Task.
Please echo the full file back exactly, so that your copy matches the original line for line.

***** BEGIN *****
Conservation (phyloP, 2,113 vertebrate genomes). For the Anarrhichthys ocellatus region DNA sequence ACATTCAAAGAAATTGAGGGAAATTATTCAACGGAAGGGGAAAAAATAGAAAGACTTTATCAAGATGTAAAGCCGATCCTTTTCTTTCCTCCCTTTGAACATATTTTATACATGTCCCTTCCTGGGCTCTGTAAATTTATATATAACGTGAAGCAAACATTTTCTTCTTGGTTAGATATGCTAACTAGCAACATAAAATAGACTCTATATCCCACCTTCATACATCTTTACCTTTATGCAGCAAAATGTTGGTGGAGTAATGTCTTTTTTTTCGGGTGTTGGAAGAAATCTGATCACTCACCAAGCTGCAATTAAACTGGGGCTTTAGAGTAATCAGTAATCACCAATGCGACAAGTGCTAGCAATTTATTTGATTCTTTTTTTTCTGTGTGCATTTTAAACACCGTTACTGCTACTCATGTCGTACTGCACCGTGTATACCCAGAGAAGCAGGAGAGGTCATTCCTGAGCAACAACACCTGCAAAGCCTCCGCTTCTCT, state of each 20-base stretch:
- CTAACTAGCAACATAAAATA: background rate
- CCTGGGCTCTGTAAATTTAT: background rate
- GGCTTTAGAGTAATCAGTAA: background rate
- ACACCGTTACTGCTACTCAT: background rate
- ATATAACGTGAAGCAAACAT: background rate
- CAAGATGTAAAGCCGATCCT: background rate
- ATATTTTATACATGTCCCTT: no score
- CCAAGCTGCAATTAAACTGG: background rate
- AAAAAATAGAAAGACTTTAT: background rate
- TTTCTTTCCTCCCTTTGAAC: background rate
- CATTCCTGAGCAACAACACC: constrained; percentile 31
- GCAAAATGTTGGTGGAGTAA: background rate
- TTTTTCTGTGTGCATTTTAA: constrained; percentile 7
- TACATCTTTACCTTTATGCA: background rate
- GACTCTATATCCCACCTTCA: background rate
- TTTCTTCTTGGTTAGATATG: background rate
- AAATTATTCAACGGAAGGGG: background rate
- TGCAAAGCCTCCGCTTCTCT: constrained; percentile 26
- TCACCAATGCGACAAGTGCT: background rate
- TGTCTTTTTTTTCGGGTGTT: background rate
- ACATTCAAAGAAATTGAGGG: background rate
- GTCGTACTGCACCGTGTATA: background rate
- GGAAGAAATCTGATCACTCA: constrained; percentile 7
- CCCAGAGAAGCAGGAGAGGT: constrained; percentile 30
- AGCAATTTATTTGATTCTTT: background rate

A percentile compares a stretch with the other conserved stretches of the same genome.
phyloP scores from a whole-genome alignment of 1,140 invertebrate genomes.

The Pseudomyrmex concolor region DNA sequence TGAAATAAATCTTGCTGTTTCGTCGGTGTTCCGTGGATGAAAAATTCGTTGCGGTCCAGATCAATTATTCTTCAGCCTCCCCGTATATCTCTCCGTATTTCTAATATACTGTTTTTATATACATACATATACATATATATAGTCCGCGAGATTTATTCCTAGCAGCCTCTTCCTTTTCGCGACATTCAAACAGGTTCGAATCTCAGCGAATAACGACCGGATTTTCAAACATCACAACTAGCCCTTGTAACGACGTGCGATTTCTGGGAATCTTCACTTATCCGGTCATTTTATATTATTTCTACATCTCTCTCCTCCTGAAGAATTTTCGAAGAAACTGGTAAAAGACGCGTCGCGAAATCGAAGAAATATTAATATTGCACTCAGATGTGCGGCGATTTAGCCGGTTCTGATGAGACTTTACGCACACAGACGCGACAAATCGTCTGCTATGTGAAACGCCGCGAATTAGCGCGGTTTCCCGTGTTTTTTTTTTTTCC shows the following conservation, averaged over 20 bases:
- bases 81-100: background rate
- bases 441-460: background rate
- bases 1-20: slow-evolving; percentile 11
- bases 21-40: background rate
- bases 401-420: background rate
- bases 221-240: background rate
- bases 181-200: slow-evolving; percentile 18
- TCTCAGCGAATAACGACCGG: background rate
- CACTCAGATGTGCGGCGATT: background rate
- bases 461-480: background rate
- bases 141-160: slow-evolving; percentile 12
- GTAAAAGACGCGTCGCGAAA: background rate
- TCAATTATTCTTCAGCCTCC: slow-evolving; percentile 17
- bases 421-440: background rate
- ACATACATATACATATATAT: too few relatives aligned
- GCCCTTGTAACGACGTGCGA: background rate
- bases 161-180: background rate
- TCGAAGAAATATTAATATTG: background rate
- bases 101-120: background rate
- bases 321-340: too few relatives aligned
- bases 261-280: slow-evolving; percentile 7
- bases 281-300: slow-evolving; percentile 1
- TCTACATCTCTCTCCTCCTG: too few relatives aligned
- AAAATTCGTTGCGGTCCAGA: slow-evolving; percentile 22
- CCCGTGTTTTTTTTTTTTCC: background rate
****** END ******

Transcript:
Conservation (phyloP, 2,113 vertebrate genomes). For the Anarrhichthys ocellatus region DNA sequence ACATTCAAAGAAATTGAGGGAAATTATTCAACGGAAGGGGAAAAAATAGAAAGACTTTATCAAGATGTAAAGCCGATCCTTTTCTTTCCTCCCTTTGAACATATTTTATACATGTCCCTTCCTGGGCTCTGTAAATTTATATATAACGTGAAGCAAACATTTTCTTCTTGGTTAGATATGCTAACTAGCAACATAAAATAGACTCTATATCCCACCTTCATACATCTTTACCTTTATGCAGCAAAATGTTGGTGGAGTAATGTCTTTTTTTTCGGGTGTTGGAAGAAATCTGATCACTCACCAAGCTGCAATTAAACTGGGGCTTTAGAGTAATCAGTAATCACCAATGCGACAAGTGCTAGCAATTTATTTGATTCTTTTTTTTCTGTGTGCATTTTAAACACCGTTACTGCTACTCATGTCGTACTGCACCGTGTATACCCAGAGAAGCAGGAGAGGTCATTCCTGAGCAACAACACCTGCAAAGCCTCCGCTTCTCT, state of each 20-base stretch:
- CTAACTAGCAACATAAAATA: background rate
- CCTGGGCTCTGTAAATTTAT: background rate
- GGCTTTAGAGTAATCAGTAA: background rate
- ACACCGTTACTGCTACTCAT: background rate
- ATATAACGTGAAGCAAACAT: background rate
- CAAGATGTAAAGCCGATCCT: background rate
- ATATTTTATACATGTCCCTT: no score
- CCAAGCTGCAATTAAACTGG: background rate
- AAAAAATAGAAAGACTTTAT: background rate
- TTTCTTTCCTCCCTTTGAAC: background rate
- CATTCCTGAGCAACAACACC: constrained; percentile 31
- GCAAAATGTTGGTGGAGTAA: background rate
- TTTTTCTGTGTGCATTTTAA: constrained; percentile 7
- TACATCTTTACCTTTATGCA: background rate
- GACTCTATATCCCACCTTCA: background rate
- TTTCTTCTTGGTTAGATATG: background rate
- AAATTATTCAACGGAAGGGG: background rate
- TGCAAAGCCTCCGCTTCTCT: constrained; percentile 26
- TCACCAATGCGACAAGTGCT: background rate
- TGTCTTTTTTTTCGGGTGTT: background rate
- ACATTCAAAGAAATTGAGGG: background rate
- GTCGTACTGCACCGTGTATA: background rate
- GGAAGAAATCTGATCACTCA: constrained; percentile 7
- CCCAGAGAAGCAGGAGAGGT: constrained; percentile 30
- AGCAATTTATTTGATTCTTT: background rate

A percentile compares a stretch with the other conserved stretches of the same genome.
phyloP scores from a whole-genome alignment of 1,140 invertebrate genomes.

The Pseudomyrmex concolor region DNA sequence TGAAATAAATCTTGCTGTTTCGTCGGTGTTCCGTGGATGAAAAATTCGTTGCGGTCCAGATCAATTATTCTTCAGCCTCCCCGTATATCTCTCCGTATTTCTAATATACTGTTTTTATATACATACATATACATATATATAGTCCGCGAGATTTATTCCTAGCAGCCTCTTCCTTTTCGCGACATTCAAACAGGTTCGAATCTCAGCGAATAACGACCGGATTTTCAAACATCACAACTAGCCCTTGTAACGACGTGCGATTTCTGGGAATCTTCACTTATCCGGTCATTTTATATTATTTCTACATCTCTCTCCTCCTGAAGAATTTTCGAAGAAACTGGTAAAAGACGCGTCGCGAAATCGAAGAAATATTAATATTGCACTCAGATGTGCGGCGATTTAGCCGGTTCTGATGAGACTTTACGCACACAGACGCGACAAATCGTCTGCTATGTGAAACGCCGCGAATTAGCGCGGTTTCCCGTGTTTTTTTTTTTTCC shows the following conservation, averaged over 20 bases:
- bases 81-100: background rate
- bases 441-460: background rate
- bases 1-20: slow-evolving; percentile 11
- bases 21-40: background rate
- bases 401-420: background rate
- bases 221-240: background rate
- bases 181-200: slow-evolving; percentile 18
- TCTCAGCGAATAACGACCGG: background rate
- CACTCAGATGTGCGGCGATT: background rate
- bases 461-480: background rate
- bases 141-160: slow-evolving; percentile 12
- GTAAAAGACGCGTCGCGAAA: background rate
- TCAATTATTCTTCAGCCTCC: slow-evolving; percentile 17
- bases 421-440: background rate
- ACATACATATACATATATAT: too few relatives aligned
- GCCCTTGTAACGACGTGCGA: background rate
- bases 161-180: background rate
- TCGAAGAAATATTAATATTG: background rate
- bases 101-120: background rate
- bases 321-340: too few relatives aligned
- bases 261-280: slow-evolving; percentile 7
- bases 281-300: slow-evolving; percentile 1
- TCTACATCTCTCTCCTCCTG: too few relatives aligned
- AAAATTCGTTGCGGTCCAGA: slow-evolving; percentile 22
- CCCGTGTTTTTTTTTTTTCC: background rate